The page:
A robust CRM vision is critical because it helps ensure that the decisions made in selecting technology will be made based on the goals of the company and not be driven-or limited-by the functionality or capability that a particular software application may provide. Remember that technology should support the vision of CRM, not drive it.

  • Avoid the cookie-cutter technology approach to CRM. Every business has a unique way in which it deals with its customers, and while many technological CRM solutions designed for your particular industry, virtually all will need customization to address your specific organizational needs to build loyalty with your customers. The goal with CRM is to differentiate your business from your competitors. If everyone uses the same technology or software application without customization, there’s no significant competitive differentiation, and you’ve gained little from your investment. Make sure the application purchased meets the needs of the organization.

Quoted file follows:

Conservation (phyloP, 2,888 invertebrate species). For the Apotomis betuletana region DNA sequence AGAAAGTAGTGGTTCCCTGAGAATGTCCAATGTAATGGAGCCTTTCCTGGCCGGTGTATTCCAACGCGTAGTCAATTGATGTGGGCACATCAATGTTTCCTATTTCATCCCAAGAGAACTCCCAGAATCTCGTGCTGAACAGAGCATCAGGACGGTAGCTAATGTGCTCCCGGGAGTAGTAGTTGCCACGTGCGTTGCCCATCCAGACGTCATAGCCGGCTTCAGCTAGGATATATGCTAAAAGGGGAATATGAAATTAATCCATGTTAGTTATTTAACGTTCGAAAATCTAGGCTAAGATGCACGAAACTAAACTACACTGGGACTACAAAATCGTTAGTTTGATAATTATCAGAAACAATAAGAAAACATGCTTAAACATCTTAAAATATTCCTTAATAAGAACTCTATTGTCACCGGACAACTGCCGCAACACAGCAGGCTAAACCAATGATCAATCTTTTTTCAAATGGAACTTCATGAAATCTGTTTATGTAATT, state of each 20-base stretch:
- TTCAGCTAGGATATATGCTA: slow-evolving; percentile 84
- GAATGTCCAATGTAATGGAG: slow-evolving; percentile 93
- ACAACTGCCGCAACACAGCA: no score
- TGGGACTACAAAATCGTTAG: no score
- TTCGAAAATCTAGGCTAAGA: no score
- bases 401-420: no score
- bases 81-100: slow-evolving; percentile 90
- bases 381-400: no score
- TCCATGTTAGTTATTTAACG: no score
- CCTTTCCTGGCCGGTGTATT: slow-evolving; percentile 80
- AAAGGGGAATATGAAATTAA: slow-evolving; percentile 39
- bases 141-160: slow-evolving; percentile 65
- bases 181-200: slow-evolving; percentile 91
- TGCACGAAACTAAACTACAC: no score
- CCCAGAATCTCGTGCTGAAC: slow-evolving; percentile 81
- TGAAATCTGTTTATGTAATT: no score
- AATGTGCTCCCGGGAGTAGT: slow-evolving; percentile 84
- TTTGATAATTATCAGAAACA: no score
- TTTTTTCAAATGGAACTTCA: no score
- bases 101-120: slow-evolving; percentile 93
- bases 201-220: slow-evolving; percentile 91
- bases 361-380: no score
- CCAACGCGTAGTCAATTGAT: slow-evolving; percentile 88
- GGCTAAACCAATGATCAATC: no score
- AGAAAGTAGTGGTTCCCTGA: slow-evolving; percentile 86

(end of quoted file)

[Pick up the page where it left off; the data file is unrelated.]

• Manage the number of cooks in the kitchen. The complexities of CRM may require working with multiple vendors on various aspects of the initiative. Often the efforts of the vendors are uncoordinated and result in “finger-pointing,” which inevitably occurs when something goes wrong. For example, depending on the organization’s needs, there may be a systems integrator; a contact management or sales force automation software vendor, a campaign management software vendor, and maybe an analytical software vendor. Each of these vendors will have specific needs, such as particular data structures, data, and system processes, data needs-for implementation, but how can an organization ensure that these needs are aligned to effectively and efficiently enable the CRM initiative?